make. Out, therefotc, with all the
superfluous gold ornaments and objects
fiom the trun and clipboard. Help the
Imperial Hank fill with golden weapons
the armory of German rcomimlc force."
GETS $8,333 IF SOBER 5 YEARS.
Otherwise Harold Hunt I to (jet
Only (lie liii'omr.
Wiiitk PLAIN. N, Y Oct. lfi The
will of John Hunt nf Mount Vernon, filed
with Surrogate Sawyer at White Plains
to-day, leaves his fS.'.nno estaln to his
wife, Satan, and upon her death one
third Is hold In trust for his son, HHroliI
Hunt, who Is to receive the Income,
Then the decedent says: "In case my
said son has reformed and become sober
mid Industrious and abstains from drink
ing Intoxicating liquors for u continuous
period of tlve years, then In that case I
do heteby authorize and direct my said
executrlccs to uy over to him the prin
cipal so held in trust for him."
niNVKY'N vWINKS tlll.tCK ANY T.tm.K.
Win. milkers fur 60 jears mount a Int.
Itl V?ttll,,n Ml.. M. V. Ilt. Inm rl.
' - ' - ,,, V-Ull,
notes have for some time been selling
at a premium nbovo Ihe offered price,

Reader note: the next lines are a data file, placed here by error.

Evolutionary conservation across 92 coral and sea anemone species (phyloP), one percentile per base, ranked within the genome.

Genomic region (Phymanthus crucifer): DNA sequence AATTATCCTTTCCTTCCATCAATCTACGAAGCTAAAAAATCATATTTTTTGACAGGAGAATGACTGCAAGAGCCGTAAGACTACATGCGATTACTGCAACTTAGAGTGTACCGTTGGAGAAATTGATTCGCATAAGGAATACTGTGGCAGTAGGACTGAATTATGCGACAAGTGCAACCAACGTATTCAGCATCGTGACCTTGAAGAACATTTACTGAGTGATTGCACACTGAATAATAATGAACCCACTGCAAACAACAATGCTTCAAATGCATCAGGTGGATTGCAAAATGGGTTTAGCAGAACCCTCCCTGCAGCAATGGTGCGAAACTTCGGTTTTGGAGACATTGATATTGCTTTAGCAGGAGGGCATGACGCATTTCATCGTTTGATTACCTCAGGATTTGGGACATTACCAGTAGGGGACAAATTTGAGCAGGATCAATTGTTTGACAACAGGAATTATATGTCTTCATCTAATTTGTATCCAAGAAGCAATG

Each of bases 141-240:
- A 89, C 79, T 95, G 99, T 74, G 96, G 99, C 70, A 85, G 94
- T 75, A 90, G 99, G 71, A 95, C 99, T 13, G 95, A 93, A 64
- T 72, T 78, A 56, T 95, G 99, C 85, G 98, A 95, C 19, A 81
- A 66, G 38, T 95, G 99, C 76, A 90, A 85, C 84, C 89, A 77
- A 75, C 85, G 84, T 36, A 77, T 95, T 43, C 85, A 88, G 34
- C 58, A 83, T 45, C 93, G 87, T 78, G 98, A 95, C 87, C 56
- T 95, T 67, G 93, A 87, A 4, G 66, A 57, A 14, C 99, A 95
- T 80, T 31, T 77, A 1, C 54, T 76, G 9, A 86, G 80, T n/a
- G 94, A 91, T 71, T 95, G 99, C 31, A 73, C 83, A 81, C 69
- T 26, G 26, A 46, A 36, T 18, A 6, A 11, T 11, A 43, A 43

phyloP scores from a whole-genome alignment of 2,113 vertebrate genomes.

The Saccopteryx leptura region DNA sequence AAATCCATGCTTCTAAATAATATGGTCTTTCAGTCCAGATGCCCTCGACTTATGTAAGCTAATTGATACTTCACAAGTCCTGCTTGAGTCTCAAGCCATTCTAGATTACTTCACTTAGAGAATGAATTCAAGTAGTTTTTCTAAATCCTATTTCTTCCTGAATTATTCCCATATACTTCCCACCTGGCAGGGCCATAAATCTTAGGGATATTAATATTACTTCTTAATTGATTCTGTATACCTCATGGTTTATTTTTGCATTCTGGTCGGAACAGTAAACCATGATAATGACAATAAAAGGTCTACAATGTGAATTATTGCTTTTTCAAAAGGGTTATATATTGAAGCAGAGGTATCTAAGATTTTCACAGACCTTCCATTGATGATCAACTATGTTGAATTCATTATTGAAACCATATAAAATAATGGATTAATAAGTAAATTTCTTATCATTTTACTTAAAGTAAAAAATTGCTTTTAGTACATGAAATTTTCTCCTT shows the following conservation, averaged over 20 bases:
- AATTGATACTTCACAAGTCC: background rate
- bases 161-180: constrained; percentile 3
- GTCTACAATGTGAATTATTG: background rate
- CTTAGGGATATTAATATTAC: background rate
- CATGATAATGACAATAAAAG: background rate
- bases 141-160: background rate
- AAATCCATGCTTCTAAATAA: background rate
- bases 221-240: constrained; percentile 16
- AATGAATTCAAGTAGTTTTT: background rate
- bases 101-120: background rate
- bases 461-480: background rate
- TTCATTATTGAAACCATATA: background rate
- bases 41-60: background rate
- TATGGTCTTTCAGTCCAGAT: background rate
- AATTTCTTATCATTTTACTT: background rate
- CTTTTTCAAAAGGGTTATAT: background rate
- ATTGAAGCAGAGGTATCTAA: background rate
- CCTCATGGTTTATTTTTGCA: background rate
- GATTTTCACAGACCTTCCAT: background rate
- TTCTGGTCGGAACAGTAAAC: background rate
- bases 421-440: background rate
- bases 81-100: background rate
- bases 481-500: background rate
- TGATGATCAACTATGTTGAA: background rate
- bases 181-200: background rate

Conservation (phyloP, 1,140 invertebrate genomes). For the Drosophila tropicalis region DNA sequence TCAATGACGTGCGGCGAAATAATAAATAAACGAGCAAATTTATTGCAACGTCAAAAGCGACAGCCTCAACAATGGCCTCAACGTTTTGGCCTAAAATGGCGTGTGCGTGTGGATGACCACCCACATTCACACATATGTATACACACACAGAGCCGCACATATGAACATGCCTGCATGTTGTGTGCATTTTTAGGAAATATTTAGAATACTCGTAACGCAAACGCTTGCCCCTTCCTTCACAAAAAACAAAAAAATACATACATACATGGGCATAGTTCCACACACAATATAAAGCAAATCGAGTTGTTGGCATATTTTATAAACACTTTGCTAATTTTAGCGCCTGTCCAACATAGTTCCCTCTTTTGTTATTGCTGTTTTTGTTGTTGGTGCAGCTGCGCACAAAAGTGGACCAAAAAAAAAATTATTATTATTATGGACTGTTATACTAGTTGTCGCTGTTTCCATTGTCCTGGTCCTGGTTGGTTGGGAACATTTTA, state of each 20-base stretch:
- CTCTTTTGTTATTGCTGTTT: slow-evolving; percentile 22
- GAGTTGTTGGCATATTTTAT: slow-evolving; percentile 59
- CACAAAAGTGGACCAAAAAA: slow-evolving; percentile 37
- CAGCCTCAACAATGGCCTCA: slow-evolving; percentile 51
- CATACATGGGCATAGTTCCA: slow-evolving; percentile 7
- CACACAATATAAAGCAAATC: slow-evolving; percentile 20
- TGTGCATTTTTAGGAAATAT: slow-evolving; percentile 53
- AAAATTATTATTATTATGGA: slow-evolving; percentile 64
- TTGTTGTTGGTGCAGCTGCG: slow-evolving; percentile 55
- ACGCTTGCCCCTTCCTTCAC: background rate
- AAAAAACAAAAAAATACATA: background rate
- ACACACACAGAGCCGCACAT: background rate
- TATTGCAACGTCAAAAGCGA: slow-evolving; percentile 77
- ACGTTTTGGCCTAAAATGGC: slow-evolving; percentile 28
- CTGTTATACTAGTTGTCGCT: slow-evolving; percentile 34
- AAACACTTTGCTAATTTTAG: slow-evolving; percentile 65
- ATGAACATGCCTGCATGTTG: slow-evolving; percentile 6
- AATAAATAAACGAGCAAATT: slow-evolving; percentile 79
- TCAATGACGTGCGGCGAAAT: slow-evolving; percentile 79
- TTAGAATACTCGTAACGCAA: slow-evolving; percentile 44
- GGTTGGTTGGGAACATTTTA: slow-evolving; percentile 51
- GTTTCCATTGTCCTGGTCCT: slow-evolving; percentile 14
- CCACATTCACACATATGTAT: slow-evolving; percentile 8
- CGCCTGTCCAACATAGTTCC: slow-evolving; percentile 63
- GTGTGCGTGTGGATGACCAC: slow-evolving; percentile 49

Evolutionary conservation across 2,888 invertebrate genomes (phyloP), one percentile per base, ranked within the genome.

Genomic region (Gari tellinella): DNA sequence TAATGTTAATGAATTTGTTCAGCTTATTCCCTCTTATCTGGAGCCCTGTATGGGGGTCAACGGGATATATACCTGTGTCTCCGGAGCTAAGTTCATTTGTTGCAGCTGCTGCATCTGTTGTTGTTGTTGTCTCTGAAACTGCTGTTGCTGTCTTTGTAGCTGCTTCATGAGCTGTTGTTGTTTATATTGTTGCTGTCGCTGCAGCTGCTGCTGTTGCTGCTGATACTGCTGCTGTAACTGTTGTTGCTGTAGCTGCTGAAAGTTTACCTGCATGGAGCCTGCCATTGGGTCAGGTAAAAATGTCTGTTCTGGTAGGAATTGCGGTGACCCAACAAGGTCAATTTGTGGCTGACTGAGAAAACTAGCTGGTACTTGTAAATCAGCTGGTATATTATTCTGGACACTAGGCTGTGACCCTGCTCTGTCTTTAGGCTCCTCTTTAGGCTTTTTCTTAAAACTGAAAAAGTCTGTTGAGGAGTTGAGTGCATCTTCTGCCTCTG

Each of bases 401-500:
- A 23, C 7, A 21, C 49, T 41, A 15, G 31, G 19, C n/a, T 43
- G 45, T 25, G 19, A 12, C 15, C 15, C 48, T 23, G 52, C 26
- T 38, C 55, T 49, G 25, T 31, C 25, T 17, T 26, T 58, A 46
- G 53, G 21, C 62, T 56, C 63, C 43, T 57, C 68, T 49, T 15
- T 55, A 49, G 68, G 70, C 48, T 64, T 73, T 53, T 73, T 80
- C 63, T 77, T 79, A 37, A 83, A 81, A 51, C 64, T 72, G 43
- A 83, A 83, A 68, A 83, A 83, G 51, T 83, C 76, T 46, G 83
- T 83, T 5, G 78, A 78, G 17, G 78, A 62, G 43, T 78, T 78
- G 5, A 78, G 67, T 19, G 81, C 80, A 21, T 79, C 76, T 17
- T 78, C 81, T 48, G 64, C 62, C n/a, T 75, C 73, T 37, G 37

and It Was explained at the olllce of the
bankers that Great Urltaln naturally
desired tho same terms for the new
notes as for the others, for the reason
that any mom favorable terms would
tend to depress the market for tho out
It was Intimated that the new notes
would be offered before election. At
any rate, it was said, the election made
no difference, sltico n demand for the
notes had sprung up from all sections
of the country, and bankers In the In
tirlor In particular wero anxious for
more of them,
The flotation of the new $250,000,000
loan will Increase to approximately 1,
500,000,000 the amounts which this
country has loaned to foreign countries
during the war. Counting the 1500,
000,000 Anglo-French loan ns a Hrltlsh
obligation, and It may be so counted
since the obligations of the borrowing
countries arc Joint nnd separate, the
new loan will ralso to an even 11,000,
000,000 the amount loaned to Great
j Urltaln. In addition, there haa been
loaned to the Canadian Government and
Canadian municipalities more than
U-BOAT WAR URGED
AS STEP TO PEACE
Count Ik'vontlow nnd Prussian